Shellshock features some really nice looking cut scenes that really help to push the narrative forward. The main thread is the development of your character from Rookie Marine to Special Forces expert. In our opinion, the game only really begins once you start working as Special Forces. The first mission that you work for the SF team, is about 4 missions in to the game. Armed only with a knife, you have to tread carefully behind VC personnel and slit their throats so they wont make a noise. Youâ??ll also have to diffuse the booby-traps that you find along the way.

The booby-traps based on bombs have to be diffused by following the correct path to the detonator. If you do not diffuse the bomb in time, it will go off, severely damaging you, and also announcing your presence to the enemy.

Shellshock looks its best when the missions take place at night. The developers have made the environments look almost ethereal when fog drifts by and the moonlight bathes the world.

The sound effects in the game are great. With bullets zipping past your ear, and the odd shot ricocheting off your helmet, Shellshock really does give you a good sense of what fighting in a war zone may be like. Along with the VC shouting, â??I kill you GIâ?, and, â??We send you home in body bags!â? At least you know that surrender isnâ??t an option for you, or the VC.

Eidos and the developers have taken great pains to point out that the game features authentic weapons from both the sides, including Assault rifles and Rocket-Propelled Grenades. Some of these weapons are more accurate than others, and youâ??ll find yourself picking up some weapons from the corpses of both Marines and Viet Cong.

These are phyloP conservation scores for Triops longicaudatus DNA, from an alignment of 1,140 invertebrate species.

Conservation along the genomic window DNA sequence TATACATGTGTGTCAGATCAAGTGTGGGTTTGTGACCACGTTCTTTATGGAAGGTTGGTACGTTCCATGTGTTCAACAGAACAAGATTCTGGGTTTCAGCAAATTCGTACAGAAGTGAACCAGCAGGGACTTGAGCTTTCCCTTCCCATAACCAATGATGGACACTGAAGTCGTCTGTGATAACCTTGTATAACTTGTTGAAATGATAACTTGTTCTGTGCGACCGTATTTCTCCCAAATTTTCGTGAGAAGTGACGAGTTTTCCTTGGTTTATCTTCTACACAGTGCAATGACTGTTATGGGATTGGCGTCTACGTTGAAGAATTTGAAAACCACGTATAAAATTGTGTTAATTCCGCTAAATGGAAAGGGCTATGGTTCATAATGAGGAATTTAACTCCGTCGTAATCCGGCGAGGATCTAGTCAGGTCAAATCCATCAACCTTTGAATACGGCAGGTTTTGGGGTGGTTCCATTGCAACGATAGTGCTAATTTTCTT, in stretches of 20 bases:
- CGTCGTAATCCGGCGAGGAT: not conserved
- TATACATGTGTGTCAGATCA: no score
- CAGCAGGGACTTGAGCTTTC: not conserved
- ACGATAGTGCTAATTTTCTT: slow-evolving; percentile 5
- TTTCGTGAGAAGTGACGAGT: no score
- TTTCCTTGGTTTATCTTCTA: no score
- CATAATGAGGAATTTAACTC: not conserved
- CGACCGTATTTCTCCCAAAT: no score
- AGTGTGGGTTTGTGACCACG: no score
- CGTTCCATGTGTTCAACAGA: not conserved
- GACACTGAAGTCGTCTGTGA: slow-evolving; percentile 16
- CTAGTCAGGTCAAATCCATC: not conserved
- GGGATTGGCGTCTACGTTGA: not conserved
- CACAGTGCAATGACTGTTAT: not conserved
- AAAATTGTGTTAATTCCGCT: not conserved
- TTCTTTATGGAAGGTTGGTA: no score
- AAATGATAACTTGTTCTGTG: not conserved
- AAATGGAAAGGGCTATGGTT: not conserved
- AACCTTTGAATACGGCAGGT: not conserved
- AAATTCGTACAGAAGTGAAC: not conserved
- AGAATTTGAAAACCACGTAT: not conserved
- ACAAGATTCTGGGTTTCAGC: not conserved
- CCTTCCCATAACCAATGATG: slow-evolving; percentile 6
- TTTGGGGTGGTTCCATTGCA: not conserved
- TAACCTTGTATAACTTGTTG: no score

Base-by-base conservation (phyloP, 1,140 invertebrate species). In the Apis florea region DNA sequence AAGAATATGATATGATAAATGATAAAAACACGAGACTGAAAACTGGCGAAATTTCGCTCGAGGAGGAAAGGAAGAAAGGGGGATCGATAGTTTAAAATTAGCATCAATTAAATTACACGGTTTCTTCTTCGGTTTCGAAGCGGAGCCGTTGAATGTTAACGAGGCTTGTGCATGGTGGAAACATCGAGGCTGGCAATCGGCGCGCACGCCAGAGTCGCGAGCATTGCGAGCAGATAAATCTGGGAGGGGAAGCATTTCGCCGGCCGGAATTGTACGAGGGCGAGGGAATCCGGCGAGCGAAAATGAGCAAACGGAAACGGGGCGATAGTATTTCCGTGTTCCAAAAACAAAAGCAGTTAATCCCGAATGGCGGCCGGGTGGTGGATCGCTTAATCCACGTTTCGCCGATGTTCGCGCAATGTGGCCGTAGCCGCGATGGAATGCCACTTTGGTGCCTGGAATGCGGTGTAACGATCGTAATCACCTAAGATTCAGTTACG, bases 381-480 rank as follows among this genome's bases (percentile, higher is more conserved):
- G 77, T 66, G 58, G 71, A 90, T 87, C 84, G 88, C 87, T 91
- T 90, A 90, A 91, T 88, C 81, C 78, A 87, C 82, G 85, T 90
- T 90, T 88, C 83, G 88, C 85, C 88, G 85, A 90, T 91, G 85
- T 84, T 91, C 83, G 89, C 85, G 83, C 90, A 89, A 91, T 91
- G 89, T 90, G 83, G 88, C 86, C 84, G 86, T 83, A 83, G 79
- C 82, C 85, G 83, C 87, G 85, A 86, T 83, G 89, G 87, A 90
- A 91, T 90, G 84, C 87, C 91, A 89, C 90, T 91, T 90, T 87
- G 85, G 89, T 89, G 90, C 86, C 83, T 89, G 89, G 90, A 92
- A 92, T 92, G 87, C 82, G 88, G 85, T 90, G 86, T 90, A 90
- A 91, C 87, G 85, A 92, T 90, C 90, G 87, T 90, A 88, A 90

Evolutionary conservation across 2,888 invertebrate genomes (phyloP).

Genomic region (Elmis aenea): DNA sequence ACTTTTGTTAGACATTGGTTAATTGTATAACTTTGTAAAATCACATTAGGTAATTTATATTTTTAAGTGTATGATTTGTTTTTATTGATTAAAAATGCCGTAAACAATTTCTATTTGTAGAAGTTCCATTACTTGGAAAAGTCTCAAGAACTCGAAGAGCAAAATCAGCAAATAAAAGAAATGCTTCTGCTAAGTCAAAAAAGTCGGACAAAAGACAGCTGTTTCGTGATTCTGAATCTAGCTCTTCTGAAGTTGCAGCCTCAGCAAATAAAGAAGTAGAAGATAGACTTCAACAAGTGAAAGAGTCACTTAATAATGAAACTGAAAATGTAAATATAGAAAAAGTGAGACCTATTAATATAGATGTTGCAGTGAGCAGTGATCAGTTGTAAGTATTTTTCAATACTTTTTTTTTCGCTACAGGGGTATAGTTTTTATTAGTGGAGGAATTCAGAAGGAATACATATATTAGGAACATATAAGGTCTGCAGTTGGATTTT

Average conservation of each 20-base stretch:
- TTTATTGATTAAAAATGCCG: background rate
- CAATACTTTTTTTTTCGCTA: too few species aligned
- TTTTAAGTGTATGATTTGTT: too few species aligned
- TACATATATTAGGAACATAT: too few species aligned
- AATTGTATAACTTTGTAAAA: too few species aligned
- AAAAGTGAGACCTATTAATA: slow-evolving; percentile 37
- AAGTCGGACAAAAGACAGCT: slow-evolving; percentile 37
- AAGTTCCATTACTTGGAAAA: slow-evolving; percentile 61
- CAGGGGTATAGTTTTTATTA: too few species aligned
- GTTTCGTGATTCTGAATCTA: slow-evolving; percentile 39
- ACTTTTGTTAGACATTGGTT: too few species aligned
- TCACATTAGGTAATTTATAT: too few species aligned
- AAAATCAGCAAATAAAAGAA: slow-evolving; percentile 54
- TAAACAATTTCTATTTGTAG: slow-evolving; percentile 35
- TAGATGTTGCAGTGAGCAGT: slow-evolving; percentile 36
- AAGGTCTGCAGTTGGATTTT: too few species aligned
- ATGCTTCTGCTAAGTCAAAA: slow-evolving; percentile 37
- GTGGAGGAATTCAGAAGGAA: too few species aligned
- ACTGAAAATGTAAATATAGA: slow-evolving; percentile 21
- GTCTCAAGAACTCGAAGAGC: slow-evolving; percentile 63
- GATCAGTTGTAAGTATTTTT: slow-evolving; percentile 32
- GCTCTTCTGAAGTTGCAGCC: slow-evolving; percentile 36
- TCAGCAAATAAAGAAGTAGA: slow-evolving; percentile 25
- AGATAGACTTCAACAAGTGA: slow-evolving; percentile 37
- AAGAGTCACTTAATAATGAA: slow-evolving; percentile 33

These days, the demand for increasingly realistic engines in videogames means that developers have been forced to be increasingly intricate in their games. Some games however, just donâ??t seem to have this level of details. For example, for years weâ??ve been told that the reason that Grand Turismo doesnâ??t include damage modelling is because the car manufacturers do not want their cars being â??damagedâ??. But with titles such Project Gotham Racing including damage model even on top of the range cars such as the Ferrari Enzo, the reasons behind the lack of damage on the GT cars seems to suggest another reason. Likewise with Shellshock: Nam â??67. For instance, you can empty as many clips of ammo into the head of one your fellow US soldiers and at worst all youâ??ll get is â??Hey buddy, watch what youâ??re doing.â? You cannot kill your fellow US soldiersâ?¦why? Weâ??re not saying that itâ??s a good move to blast your support into oblivion, but it would be a consequence to taking a gung-ho, guns blaring approach.

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  • Graphics: 82%
     
  • Sound: 83%
     
  • Gameplay: 79%
     
  • Originality: 79%
     
  • Longevity: 75%
     
Overall Score: 7/10
Shellshock: Nam ’67 is a game that definitely grows on you. The first couple of missions feel sluggish compared to some other similar titles. It looks good, especially the cut-scenes, and the fact that you have to manually disarm booby-traps is a nice touch. Whilst the game doesn’t allow you to kill one of your own, this is a minor point – but one that does niggle in these days of ultra attention to detail. The game sounds good, and the atmosphere in the game seems to hit the right notes. The pace really does hamper the movement of your character; it just doesn’t feel as if he’s running. On the other had, on levels where you have to sneak up on VC so you can slit their throats, the movement feels much better. There are plenty of checkpoints scattered throughout the missions, so at least you wont have to restart the level if and when you die. At a time when several Vietnam War games are being release, Shellshock seems as if it’s one of the weaker inclusion, however, persevering with it will unveil a game that does show you the true horror of modern warfare.